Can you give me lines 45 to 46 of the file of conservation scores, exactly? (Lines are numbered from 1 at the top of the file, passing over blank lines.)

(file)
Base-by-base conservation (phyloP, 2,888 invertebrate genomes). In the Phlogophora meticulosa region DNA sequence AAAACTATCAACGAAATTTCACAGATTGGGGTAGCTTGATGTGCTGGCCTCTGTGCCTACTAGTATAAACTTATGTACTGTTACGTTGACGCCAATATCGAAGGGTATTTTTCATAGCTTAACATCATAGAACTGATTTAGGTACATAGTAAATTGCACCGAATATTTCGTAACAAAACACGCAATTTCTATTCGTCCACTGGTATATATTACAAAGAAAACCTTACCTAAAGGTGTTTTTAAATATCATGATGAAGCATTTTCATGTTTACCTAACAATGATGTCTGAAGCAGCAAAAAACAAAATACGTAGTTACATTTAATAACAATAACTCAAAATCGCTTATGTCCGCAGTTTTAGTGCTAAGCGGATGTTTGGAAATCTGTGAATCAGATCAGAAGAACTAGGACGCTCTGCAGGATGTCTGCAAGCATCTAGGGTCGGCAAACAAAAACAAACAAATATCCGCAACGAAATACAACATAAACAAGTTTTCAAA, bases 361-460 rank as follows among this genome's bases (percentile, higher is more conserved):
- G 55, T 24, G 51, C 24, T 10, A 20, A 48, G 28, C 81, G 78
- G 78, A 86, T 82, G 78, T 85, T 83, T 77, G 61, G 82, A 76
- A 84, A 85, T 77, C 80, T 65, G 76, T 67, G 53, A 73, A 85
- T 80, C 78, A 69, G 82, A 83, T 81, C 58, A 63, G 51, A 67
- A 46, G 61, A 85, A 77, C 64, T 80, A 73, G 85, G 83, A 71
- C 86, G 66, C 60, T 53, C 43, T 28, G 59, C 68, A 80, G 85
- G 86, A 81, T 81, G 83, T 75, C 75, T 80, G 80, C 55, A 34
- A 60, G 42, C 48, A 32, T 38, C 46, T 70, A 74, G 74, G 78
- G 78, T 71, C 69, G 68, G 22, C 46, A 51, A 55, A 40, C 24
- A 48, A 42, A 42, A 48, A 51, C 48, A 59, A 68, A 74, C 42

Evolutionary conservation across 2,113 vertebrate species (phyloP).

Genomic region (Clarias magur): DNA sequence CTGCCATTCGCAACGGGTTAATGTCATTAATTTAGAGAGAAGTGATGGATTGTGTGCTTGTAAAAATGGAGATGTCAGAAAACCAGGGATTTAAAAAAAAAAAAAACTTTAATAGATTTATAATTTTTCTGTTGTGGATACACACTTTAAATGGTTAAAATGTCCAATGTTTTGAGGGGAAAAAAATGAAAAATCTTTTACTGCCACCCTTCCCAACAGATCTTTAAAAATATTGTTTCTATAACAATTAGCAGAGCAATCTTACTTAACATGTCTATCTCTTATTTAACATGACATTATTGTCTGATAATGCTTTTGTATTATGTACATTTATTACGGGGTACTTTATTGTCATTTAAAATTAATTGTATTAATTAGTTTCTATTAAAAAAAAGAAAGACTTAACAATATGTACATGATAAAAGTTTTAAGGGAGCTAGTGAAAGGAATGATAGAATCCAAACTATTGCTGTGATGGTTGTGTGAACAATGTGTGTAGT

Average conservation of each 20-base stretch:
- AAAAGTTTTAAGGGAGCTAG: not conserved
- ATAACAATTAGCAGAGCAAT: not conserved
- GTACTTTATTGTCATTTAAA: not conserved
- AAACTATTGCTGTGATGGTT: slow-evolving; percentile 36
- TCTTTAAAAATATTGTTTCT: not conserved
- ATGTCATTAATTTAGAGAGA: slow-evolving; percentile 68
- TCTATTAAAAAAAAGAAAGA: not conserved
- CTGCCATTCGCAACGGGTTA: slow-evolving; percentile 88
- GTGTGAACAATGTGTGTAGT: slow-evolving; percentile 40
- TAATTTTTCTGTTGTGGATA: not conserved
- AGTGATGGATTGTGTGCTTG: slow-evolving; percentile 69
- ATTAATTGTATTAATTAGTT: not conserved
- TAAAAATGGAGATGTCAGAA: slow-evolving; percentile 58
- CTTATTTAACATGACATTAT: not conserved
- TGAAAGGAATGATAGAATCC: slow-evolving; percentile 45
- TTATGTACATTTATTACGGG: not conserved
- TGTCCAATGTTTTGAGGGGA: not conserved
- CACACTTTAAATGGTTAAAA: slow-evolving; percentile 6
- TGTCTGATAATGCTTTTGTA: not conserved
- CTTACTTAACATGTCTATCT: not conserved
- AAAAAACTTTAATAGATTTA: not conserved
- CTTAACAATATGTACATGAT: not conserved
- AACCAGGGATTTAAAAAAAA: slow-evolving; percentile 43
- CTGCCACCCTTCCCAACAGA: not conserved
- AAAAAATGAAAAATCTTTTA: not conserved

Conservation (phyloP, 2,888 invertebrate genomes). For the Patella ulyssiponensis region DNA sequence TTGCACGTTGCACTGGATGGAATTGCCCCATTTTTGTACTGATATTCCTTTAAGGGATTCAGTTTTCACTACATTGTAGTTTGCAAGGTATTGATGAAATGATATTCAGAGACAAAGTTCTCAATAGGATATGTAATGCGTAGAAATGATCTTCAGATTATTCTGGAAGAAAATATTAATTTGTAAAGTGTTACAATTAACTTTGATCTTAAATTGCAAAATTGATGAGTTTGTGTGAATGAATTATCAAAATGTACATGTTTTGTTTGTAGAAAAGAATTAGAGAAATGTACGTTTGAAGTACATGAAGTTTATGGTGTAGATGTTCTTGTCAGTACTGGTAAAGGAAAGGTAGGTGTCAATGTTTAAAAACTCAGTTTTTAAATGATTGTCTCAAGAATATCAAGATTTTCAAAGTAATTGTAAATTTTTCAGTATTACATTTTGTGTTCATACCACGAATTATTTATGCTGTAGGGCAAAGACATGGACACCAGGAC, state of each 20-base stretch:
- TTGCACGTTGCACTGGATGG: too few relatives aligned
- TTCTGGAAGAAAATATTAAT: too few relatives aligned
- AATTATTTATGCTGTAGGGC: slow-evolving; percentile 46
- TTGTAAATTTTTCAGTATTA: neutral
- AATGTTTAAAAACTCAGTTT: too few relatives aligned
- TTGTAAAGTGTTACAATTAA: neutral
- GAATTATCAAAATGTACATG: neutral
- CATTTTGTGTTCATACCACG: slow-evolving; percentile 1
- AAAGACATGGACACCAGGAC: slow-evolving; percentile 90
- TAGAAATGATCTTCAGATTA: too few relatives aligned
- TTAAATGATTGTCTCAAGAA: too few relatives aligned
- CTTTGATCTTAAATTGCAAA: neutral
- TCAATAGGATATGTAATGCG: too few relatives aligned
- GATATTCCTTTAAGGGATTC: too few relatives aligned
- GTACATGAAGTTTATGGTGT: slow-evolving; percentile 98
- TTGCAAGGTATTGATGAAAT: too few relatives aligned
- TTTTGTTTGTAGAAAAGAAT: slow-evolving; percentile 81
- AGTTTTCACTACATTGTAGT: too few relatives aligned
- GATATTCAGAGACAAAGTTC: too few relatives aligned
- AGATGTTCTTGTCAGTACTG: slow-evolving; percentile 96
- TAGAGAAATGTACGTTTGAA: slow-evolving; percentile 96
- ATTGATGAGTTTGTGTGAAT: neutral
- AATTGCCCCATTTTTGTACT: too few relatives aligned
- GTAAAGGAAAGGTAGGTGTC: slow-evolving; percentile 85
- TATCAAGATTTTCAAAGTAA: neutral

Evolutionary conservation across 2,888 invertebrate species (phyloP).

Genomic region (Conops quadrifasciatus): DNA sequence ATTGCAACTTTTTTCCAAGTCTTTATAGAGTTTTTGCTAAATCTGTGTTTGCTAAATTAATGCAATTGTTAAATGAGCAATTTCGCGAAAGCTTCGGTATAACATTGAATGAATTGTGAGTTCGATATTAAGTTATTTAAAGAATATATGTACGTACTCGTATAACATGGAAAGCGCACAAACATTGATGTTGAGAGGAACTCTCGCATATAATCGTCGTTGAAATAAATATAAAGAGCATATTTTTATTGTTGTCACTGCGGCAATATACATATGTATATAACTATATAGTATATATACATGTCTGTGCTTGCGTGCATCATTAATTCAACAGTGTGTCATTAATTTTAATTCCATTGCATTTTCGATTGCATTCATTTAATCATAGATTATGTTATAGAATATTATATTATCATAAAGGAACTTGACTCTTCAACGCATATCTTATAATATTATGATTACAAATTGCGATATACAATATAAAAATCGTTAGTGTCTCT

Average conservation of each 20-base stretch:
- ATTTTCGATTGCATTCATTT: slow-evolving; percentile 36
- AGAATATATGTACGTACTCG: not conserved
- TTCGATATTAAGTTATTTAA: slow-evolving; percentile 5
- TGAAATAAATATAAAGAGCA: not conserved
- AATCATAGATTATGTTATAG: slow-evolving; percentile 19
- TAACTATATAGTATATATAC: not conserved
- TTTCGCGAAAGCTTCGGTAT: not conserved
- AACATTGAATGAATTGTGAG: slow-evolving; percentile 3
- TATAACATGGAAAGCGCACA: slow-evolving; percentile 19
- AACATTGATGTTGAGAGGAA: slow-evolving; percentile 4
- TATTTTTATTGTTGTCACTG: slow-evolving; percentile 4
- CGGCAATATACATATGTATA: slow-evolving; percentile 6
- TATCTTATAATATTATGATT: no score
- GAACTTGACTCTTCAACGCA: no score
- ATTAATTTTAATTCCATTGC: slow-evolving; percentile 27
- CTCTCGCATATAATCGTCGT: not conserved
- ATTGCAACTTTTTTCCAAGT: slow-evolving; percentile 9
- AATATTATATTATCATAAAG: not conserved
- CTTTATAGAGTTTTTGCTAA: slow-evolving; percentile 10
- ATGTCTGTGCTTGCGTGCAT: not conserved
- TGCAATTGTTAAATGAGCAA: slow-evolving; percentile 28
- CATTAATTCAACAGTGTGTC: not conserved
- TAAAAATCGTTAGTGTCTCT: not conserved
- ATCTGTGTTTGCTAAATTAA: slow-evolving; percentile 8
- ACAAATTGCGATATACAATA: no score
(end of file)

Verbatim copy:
- AATGTTTAAAAACTCAGTTT: too few relatives aligned
- TTGTAAAGTGTTACAATTAA: neutral